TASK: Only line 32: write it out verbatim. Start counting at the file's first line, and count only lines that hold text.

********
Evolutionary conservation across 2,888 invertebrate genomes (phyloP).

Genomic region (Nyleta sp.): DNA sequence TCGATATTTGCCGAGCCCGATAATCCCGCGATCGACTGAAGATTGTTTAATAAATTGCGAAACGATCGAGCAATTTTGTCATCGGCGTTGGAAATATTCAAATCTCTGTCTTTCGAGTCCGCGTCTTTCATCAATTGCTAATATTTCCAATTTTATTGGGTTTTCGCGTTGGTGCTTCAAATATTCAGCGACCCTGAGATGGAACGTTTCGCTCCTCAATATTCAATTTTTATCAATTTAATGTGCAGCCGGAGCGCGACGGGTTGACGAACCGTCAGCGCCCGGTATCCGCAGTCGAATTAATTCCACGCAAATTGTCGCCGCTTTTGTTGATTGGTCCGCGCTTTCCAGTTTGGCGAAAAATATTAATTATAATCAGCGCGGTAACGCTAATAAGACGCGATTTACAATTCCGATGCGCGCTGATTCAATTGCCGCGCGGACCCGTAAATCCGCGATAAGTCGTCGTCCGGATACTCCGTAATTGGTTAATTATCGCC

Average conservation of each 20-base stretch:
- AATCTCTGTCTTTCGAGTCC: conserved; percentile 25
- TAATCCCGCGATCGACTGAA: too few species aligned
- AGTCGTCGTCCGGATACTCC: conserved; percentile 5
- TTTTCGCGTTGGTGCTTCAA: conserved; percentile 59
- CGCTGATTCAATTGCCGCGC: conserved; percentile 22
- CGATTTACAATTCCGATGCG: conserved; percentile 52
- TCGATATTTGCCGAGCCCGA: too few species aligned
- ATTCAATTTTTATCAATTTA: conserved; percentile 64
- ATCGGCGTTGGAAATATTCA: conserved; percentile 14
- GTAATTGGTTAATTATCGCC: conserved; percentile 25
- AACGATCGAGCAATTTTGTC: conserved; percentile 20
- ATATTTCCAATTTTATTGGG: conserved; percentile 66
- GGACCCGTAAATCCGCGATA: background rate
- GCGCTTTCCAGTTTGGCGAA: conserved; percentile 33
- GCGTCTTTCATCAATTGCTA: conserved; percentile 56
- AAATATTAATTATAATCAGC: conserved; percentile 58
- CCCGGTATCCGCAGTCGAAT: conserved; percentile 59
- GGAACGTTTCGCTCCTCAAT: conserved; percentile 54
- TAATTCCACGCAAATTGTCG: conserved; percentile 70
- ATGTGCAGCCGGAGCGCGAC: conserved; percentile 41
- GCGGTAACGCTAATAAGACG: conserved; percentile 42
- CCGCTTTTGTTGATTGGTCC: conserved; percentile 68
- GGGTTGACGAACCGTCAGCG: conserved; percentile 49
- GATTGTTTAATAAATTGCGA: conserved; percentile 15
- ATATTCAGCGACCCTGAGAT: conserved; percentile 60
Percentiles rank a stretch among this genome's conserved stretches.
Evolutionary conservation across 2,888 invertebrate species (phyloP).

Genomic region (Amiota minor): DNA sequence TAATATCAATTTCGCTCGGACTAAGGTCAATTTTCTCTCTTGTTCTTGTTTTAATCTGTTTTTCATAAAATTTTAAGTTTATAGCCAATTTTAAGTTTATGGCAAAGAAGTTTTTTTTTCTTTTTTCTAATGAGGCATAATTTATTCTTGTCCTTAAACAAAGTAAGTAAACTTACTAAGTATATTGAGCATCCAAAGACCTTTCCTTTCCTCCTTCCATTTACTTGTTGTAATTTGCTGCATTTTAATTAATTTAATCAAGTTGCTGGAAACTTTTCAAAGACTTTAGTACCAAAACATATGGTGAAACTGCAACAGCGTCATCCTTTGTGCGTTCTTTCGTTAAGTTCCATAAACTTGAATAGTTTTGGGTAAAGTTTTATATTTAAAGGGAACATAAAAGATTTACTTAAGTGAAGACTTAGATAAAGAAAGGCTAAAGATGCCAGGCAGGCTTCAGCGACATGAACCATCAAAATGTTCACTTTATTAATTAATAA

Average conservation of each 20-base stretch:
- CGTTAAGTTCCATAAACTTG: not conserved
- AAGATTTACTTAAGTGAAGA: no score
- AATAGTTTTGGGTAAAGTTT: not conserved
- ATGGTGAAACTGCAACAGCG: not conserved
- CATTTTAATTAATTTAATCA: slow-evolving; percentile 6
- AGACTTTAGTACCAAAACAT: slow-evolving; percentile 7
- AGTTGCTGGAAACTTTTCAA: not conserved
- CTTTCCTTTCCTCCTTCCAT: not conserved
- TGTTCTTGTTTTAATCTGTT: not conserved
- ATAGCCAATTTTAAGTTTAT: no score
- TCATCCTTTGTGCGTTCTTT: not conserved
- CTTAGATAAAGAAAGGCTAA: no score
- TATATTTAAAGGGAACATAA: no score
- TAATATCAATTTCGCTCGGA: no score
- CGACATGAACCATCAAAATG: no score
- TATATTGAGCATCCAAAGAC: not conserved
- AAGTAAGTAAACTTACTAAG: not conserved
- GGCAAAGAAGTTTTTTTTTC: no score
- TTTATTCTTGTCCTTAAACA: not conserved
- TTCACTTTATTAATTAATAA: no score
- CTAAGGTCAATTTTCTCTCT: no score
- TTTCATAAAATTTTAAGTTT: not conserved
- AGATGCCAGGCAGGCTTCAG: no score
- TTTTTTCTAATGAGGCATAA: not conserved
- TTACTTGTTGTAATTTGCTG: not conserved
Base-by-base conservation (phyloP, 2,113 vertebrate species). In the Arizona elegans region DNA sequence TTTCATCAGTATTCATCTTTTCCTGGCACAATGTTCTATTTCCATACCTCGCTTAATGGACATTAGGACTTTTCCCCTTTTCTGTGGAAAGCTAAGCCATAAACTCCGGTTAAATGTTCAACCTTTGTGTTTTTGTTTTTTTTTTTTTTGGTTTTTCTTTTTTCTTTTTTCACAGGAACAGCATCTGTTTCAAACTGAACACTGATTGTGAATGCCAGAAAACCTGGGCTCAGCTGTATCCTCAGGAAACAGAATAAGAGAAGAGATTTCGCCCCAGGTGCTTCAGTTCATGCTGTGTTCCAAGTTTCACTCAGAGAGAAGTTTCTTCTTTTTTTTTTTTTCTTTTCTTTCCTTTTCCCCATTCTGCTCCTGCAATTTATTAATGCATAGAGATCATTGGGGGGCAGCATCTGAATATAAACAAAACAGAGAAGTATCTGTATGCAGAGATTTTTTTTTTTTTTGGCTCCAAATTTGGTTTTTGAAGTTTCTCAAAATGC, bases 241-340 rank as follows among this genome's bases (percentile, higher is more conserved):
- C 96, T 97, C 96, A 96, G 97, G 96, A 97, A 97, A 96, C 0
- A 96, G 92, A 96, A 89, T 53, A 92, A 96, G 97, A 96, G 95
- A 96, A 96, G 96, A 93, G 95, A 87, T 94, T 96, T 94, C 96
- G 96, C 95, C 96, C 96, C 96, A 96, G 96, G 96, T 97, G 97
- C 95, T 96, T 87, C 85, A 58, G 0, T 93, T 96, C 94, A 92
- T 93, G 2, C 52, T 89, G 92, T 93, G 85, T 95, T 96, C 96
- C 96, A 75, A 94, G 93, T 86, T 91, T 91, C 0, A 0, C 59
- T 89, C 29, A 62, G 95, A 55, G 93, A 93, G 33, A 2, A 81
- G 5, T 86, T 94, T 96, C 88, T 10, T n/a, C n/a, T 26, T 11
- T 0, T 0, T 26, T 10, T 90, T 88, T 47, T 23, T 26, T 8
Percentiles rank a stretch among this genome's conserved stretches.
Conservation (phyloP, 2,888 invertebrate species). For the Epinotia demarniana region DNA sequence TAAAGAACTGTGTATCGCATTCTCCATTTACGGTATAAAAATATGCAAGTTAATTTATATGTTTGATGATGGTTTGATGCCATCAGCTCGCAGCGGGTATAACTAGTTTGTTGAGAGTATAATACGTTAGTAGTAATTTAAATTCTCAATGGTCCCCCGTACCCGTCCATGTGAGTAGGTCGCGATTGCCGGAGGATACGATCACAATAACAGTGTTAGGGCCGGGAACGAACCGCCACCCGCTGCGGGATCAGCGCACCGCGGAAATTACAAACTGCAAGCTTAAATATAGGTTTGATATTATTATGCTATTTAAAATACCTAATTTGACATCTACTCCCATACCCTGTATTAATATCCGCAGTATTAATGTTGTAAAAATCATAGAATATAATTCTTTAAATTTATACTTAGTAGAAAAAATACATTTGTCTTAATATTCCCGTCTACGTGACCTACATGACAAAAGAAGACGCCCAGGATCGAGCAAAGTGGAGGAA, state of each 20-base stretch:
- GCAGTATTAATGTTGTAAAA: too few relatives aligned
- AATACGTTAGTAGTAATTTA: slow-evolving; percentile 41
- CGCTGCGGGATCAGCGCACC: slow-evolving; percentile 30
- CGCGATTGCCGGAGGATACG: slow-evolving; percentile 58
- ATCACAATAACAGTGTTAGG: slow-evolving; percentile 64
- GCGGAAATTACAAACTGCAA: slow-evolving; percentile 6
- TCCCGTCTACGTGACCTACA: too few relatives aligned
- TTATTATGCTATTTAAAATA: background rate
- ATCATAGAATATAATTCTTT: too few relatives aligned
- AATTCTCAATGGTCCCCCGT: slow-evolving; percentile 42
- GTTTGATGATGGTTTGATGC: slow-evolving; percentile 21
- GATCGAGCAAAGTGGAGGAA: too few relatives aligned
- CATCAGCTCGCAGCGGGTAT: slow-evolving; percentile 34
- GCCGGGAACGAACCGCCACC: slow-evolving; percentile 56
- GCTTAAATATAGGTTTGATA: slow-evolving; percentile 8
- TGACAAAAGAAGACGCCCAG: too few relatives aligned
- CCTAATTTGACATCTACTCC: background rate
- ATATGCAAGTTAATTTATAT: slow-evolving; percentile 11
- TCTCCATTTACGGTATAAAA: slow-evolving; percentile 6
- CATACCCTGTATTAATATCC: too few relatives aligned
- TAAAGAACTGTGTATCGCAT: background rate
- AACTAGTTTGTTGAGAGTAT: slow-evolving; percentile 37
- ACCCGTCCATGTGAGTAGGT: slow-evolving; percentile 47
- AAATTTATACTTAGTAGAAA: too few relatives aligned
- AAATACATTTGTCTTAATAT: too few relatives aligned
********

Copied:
Average conservation of each 20-base stretch: